4) “It’s a subdiscipline of [insert field here].”

No matter what I put inside those brackets, I can’t help feeling that I’ve told a filthy lie. At the recent Fan Studies Network–North America conference, discussion turned to making more space for fan studies within the Society for Cinema and Media Studies. Well and good as far as it goes, but a literary fandom scholar pointed out that they live under the umbrella of English departments, and don’t have access to SCMS events and resources. Liking things is not confined to a single academic field, not media studies or communications or literary studies, which makes it tricky to find a disciplinary definition for fan studies.

I suspect, though, that the discipline’s liminal status within the academy has given it some of the same strengths that outsiderhood has given to fandom. While literature and film and cultural studies gatekeepers weren’t watching, students who grew up in fandom crept into their departments and started chipping away at the distinctions between the serious (bell hooks, Theodor Adorno) and the decidedly unserious (Johnlock conspiracy theories, Teen Wolf ABO fanfic). Standing within fan studies and surveying the terrain, it seems impossible that fan studies won’t have its hooks into every university department in a few years’ time.

Because the true answer I want to give, when someone asks me to define fan studies, is one that I’ve never actually used:

    5) “It’s the field that’s going to remake the Humanities.”

Image Credits:
1. A picture of the Marvel Cosplay meet-up taken at San Diego Comic Con in 2013.
2. Anthony Mackie’s character in the Marvel Extended Universe, “The Falcon.”
3. Colin Kaepernick (right) and Eric Reid kneeling during the national anthem in a stadium filled with fans.




Comics ⟷ Media: What’s a Comic Book Fan Worth?
Benjamin Woo / Carleton University

Sea Monkeys

Amazing Live Sea-Monkeys (Caricatures Shown Not Intended to Depict Artemia Salina)

In our age of massively marketed transmedial mega-franchises, fans are routinely portrayed as holders of uniquely valuable symbolic capital. Entertainment reporters cover the Comic Con beat and trawl social media for some indication of whether “the fans” will bestow their blessing on the latest round of blockbusters. As both reliable consumers and enthusiastic brand ambassadors, they are no longer poachers stealing textual pleasures out from under producers’ noses: they are the quarry.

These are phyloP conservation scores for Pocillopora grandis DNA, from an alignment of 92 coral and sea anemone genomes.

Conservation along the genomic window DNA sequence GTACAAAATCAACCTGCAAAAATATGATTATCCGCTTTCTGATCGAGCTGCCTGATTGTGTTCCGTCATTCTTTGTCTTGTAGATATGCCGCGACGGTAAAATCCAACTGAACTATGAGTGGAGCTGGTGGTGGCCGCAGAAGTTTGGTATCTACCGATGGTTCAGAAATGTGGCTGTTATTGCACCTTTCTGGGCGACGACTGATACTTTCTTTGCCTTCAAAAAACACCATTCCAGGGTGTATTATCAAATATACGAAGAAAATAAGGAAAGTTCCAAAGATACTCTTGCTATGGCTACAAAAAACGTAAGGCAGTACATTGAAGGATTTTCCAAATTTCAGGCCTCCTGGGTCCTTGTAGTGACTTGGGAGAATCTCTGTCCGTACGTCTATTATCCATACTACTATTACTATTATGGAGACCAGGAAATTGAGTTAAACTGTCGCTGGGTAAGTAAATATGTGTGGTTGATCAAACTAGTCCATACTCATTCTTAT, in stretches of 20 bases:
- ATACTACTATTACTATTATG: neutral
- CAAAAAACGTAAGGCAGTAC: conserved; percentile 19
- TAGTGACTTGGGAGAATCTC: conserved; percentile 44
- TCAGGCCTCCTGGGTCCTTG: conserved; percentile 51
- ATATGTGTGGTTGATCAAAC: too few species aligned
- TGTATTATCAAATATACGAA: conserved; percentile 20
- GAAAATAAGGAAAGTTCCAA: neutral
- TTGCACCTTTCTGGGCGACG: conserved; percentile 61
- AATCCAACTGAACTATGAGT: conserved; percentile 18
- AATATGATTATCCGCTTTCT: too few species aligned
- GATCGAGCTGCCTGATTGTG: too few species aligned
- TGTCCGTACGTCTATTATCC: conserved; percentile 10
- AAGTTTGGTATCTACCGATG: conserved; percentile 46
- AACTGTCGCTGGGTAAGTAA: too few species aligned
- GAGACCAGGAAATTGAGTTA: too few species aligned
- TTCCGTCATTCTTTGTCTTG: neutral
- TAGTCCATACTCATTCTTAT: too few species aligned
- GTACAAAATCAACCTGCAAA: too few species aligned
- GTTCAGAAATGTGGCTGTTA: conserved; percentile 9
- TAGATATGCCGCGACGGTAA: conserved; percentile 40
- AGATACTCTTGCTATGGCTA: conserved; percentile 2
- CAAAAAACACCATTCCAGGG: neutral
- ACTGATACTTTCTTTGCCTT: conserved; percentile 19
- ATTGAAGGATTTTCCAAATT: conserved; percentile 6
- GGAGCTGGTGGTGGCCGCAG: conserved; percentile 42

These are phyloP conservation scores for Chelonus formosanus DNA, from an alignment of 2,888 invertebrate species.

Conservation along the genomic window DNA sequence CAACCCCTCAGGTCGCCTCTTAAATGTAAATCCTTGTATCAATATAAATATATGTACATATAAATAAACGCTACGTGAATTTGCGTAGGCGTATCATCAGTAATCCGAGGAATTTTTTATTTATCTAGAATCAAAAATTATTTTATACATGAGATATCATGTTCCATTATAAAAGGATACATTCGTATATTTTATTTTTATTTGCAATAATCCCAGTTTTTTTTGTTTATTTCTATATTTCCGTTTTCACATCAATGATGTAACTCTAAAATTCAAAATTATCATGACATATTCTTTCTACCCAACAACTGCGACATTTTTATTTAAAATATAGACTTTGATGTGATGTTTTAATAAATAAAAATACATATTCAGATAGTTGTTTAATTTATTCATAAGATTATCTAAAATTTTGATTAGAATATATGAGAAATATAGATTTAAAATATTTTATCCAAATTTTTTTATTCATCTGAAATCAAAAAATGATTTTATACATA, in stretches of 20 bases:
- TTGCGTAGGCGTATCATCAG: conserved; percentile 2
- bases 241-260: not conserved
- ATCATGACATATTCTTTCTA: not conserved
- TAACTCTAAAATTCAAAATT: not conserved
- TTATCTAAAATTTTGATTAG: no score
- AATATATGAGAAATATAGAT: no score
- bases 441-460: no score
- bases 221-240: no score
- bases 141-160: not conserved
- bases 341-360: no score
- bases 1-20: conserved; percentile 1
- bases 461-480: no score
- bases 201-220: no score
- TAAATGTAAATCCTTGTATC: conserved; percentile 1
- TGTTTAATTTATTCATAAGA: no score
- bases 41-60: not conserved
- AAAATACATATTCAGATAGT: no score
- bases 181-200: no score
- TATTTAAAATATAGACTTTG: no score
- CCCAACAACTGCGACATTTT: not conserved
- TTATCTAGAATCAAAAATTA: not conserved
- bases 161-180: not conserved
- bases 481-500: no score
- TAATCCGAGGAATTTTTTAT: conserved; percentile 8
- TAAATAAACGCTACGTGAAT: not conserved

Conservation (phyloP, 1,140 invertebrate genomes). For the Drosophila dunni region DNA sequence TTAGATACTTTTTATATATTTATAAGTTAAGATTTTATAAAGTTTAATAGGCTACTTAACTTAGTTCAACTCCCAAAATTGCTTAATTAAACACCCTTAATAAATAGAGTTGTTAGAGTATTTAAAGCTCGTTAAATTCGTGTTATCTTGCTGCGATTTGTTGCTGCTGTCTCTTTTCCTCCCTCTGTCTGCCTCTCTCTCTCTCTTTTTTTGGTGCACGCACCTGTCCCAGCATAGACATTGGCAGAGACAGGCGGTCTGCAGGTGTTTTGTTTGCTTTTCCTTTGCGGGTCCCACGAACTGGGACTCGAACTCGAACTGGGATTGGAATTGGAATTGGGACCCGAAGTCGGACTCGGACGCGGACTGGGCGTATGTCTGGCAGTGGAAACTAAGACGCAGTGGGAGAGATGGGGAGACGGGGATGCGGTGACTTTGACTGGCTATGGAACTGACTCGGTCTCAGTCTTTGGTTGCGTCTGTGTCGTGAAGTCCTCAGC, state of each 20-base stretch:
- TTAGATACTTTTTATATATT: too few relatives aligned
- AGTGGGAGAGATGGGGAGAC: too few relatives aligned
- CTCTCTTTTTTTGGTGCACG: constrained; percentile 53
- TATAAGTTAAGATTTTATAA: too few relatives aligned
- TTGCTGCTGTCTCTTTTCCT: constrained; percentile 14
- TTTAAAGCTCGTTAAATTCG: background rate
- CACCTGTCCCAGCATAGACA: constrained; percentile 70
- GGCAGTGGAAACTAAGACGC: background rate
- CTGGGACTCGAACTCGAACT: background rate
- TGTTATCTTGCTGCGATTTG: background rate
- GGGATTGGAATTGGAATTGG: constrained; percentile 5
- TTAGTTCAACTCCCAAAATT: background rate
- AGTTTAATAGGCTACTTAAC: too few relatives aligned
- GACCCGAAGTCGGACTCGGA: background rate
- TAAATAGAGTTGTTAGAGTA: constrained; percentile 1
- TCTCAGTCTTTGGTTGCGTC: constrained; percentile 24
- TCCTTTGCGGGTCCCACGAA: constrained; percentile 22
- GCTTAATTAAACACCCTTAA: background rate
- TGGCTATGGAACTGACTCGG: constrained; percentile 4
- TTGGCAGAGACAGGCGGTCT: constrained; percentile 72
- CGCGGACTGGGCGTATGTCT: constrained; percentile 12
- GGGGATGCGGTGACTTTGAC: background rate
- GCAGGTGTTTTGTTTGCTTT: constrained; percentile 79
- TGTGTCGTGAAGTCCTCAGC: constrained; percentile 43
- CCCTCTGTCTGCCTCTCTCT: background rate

Given the vital role intellectual property derived from comic books plays in Hollywood today, we might well expect their fans to be the most prized game of all. But, while superhero characters are more central to popular culture than perhaps ever before, comic books themselves and the practices that make up comic-book fandom clearly haven’t been mainstream for a long time. As a result, it is not clear how valuable comics fans actually are to the media conglomerates.

When I returned to reading periodical comic books after a long time as a trade-waiter, I was struck by the advertising, which is routinely cut from collected editions. There was so much of it and to so little purpose. I perceived a contradiction between how we talk about the value of fans and how companies talk to us through these promotional paratexts.

According to surveys conducted when comic books were still “new media,” virtually all children read comic books regularly. [ ((Zorbaugh, Harvey. 1944. “The Comics—There They Stand!” Journal of Educational Sociology 18: 197-98.))] Sales peaked in 1952, the year when American comic-book publishers sold a billion issues, [ ((Gabilliet, Jean-Paul. 2010. Of Comics and Men: A Cultural History of American Comic Books. Translated by Bart Beaty and Nick Nguyen. Jackson: University Press of Mississippi.))] and we know anecdotally that a single copy would likely circulate among multiple young readers. This was all prior to marketers’ recognition of children’s influence on household product choices, and now-classic ads for Charles Atlas’s physical culture program, x-ray glasses, and the like point towards an understanding of comic book readers as a massive audience of children who were able to exercise some agency in the marketplace but had very little individual purchasing power—the perfect consumers, in other words, for a packet of freeze-dried brine shrimp and a cheap, plastic aquarium.

Compared with the children of the 1940s and ’50s, the average comic book reader of today is older and has more disposable income. Internal research on DC Comics buyers conducted in 2011 found most were white men between the ages of 25 and 44 who made an above-average income. This ought to be a highly desirable demographic, but an exploratory examination of the ads in one year’s worth of an ordinary DC Comics series suggests otherwise.

New Super-Man

Bernard Chang variant cover to New Super-Man 19 © 2018 DC Comics

New Super-Man (re-titled New Super-Man and the Justice League of China with issue 20) was created and is written by the award-winning cartoonist, former Library of Congress Ambassador for Young People’s Literature and MacArthur “Genius,” Gene Luen Yang, who is best-known for the graphic novel American Born Chinese. The series stars Kong Kenan, a brash Shanghainese teenager who receives powers thanks to a qi-transplant from Superman. He and his compatriots in the Justice League of China eventually break with their government sponsors and strike out as independent heroes.